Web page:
"Probably the biggest challenge of Hot Rod was playing the straight girl and having to act serious. Part of me is a big show-off and I wasn't allowed to act out in this film.
"Comedy is more difficult than drama. It's much harder to make somebody laugh than to play something realistically."
Having authored two best-selling romance paperbacks, Bewitched and Seduced By Fame, Fisher herself has thus far failed to make it up the aisle despite the fact that her fiancé is a devout Jew. Not that she's wasting any time lingering over lost loves, now happily expecting the baby of one of Hollywood's richest men.
If Brad and Angelina's daughter Shiloh will have to live up to her unofficial title as Hollywood's most beautiful baby, then the Borat baby might likewise be expected to come out cracking jokes.
But that's OK with Fisher, who reckons she holds her own in her relationship with one of the funniest men in the world: "My fiancé tells me I'm funny and he's funny. Although he is slightly biased, let's be honest. But I just have to believe that and give it my best shot.
By her own admission, she wasn't always funny. A former child actress, her first big break came at 18 years old, playing Shannon Reed on Home and Away for three years. It was only after arriving in Hollywood five years ago that she discovered her funny bone, going on to star in I Heart Huckabees, Scooby-Doo and Wedding Daze.
"I've never minded making a fool out of myself. When I was a kid, we travelled a lot with my dad so I'm sure I developed those skills in order to fit in and make friends. And, also, being kind of little and having red hair, you get teased a lot, and making jokes is a way to turn it around," says the actress.
If the petite 5ft 2in Aussie and her 6ft 3in British beau seem like an odd couple, then she insists she's always been the eccentric, quirky odd-girl-out type with the worst taste in men. "I definitely dated a few schmucks during my teens. But I've always maintained good relationships... It's very common for women to be attracted to bad boys. I don't know why that is? Maybe it's an age thing?"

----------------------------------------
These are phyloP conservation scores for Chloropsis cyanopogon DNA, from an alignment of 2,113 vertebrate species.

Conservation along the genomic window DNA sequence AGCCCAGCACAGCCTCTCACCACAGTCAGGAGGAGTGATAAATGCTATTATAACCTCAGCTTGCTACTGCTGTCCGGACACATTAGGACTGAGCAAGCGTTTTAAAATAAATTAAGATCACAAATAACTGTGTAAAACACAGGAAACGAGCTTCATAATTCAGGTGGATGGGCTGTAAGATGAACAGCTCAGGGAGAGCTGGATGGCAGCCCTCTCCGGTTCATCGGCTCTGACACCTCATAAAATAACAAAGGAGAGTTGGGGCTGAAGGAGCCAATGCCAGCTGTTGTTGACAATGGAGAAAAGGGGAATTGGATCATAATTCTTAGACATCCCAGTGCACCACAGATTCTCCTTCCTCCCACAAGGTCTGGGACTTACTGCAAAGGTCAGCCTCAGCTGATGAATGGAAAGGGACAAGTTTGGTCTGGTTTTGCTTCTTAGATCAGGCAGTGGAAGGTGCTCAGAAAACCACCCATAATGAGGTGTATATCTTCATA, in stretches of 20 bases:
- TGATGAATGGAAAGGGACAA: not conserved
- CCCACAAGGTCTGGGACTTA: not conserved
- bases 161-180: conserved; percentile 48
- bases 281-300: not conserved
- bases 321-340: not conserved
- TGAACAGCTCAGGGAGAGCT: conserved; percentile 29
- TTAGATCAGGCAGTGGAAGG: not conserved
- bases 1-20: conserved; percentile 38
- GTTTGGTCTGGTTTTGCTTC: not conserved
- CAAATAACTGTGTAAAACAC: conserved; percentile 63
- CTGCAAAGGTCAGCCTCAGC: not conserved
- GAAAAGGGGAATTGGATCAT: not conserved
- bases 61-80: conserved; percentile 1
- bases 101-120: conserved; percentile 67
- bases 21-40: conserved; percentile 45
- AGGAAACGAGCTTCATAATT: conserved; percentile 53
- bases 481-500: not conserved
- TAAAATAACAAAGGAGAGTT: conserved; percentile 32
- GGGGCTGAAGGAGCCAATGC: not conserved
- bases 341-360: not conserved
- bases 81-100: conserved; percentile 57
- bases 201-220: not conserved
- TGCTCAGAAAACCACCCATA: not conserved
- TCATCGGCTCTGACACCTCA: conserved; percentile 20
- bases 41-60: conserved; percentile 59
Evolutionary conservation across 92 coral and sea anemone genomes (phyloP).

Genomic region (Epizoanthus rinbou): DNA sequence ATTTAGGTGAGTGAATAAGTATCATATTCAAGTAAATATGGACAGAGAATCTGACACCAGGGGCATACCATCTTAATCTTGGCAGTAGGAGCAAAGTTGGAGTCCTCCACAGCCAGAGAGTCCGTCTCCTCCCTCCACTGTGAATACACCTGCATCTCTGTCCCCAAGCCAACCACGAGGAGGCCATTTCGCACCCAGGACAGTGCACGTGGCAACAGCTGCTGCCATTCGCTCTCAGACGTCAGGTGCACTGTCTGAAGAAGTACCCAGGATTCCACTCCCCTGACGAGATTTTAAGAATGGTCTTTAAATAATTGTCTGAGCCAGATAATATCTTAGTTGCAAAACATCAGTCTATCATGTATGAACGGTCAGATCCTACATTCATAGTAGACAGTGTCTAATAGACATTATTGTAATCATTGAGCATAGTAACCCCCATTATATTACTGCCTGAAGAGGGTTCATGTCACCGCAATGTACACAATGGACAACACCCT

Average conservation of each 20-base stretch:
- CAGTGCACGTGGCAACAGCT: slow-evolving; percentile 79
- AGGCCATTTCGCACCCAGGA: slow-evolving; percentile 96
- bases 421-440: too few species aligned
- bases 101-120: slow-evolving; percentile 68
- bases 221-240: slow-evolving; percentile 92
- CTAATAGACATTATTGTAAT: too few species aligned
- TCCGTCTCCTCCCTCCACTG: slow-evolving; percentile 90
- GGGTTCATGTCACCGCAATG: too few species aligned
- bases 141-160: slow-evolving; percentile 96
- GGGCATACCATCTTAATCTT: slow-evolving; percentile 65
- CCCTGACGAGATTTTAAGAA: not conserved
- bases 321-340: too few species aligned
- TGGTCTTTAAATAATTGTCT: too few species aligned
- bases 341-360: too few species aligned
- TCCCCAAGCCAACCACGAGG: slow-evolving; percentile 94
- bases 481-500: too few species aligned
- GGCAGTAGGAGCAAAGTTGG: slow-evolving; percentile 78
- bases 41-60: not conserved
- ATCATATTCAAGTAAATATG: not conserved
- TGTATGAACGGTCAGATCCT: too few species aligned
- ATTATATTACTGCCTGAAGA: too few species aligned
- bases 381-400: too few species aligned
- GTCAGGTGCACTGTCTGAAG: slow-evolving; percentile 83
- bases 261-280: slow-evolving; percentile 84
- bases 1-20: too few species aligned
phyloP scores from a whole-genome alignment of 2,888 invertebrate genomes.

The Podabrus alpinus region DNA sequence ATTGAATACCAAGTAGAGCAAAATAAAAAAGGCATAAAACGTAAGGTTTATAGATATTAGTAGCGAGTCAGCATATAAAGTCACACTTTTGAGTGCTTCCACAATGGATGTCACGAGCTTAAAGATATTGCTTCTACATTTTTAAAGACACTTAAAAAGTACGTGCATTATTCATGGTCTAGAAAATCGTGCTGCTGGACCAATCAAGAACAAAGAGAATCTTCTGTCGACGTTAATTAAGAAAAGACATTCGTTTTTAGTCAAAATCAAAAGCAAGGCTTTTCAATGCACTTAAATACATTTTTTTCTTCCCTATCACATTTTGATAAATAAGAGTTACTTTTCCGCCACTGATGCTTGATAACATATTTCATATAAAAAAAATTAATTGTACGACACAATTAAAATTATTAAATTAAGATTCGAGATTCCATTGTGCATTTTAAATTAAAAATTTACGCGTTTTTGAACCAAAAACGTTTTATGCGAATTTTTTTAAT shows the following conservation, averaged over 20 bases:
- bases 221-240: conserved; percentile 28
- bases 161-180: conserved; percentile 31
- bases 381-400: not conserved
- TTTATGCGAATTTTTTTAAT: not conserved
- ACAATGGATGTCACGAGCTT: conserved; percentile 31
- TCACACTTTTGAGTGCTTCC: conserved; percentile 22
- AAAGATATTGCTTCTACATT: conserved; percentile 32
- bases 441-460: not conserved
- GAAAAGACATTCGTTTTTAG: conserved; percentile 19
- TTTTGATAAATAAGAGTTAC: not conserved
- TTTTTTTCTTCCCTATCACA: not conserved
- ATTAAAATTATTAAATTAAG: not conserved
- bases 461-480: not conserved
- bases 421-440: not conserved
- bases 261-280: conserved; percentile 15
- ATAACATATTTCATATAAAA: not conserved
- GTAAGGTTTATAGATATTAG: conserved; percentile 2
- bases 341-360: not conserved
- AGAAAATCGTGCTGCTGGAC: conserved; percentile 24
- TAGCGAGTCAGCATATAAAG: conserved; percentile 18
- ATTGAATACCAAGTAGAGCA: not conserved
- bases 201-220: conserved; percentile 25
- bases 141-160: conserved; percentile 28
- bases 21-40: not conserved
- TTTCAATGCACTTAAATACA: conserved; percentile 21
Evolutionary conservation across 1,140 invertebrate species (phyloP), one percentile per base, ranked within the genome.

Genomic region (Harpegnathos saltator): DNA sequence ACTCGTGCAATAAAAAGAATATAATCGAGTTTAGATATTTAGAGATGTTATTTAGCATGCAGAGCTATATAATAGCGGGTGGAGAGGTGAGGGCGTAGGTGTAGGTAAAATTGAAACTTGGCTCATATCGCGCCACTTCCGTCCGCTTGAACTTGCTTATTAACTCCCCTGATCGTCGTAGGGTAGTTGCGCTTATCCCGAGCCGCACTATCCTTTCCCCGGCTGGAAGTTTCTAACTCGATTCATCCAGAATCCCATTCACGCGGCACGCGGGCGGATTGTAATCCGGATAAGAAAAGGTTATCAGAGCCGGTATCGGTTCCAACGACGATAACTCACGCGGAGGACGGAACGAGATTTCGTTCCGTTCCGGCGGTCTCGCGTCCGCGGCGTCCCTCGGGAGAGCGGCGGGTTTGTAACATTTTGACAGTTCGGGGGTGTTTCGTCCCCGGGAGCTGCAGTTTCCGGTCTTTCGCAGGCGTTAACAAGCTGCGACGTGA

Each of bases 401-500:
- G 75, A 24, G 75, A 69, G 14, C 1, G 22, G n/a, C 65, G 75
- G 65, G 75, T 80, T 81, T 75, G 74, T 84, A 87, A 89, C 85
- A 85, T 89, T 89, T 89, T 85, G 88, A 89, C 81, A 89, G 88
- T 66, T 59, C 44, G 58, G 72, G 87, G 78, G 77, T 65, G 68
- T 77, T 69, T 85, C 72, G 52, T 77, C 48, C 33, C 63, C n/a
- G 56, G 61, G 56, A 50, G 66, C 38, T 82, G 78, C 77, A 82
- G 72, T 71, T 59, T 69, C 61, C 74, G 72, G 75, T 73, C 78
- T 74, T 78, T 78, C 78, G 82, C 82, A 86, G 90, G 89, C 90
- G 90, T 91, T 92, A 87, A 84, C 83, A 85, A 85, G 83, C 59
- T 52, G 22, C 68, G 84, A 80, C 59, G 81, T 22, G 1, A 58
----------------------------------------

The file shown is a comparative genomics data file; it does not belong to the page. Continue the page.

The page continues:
Following a few months of bonding with baby Borat, Fisher will report for duty in January, having recently been cast in the title role of Rebecca Bloomwood in Confessions of a Shopaholic, based on the novel by Sophie Kinsella.
"I want to continue doing comedy. I like playing the funny one, and using physical comedy instead of just being the pretty girl. Ooouch! Not that I'm saying I'm pretty," she says, cringing in embarrassment.
"I'd like to write another book, but right now I'm developing film material because there's not that many great roles out there for female comedians. It's usually the male protagonist and the girl, so I've been creating my own material to try to change that," says Fisher, who plans to produce and star in The Cookie Queen, a comedy about a thirtysomething girl scout who's held the record for girl scout cookie sales for 20 years.
"I've also written a script with Amy Poehler, Groupies, about these two over-confident girls who believe the band are interested in them when they're not. They're essentially stalkers. So it's two hours of stalking and its hilarious.
"That's what I aim to do because I think there's so many great female comedians who aren't being seen. They say it's because it's the young male demographic who go to cinemas and they don't want to see girls making fools of themselves. But that's wrong. People would turn out to watch a female Will Ferrell or a female Clouseau."
Born in Oman to Scottish parents, Fisher moved to Australia as an infant, leading a carefree rural life with her two brothers and two stepbrothers. Did she ever imagine she'd make it all the way to Hollywood's A-List? "Oh yes, absolutely!" she grins. "I always thought I'd be living in Hollywood in, like, a seven-bedroom house and, like, a massive pool... and I'd be the maid!
"So, knock on wood, I'm lucky that I've got this far."
'Hot Rod' opens todayReuse content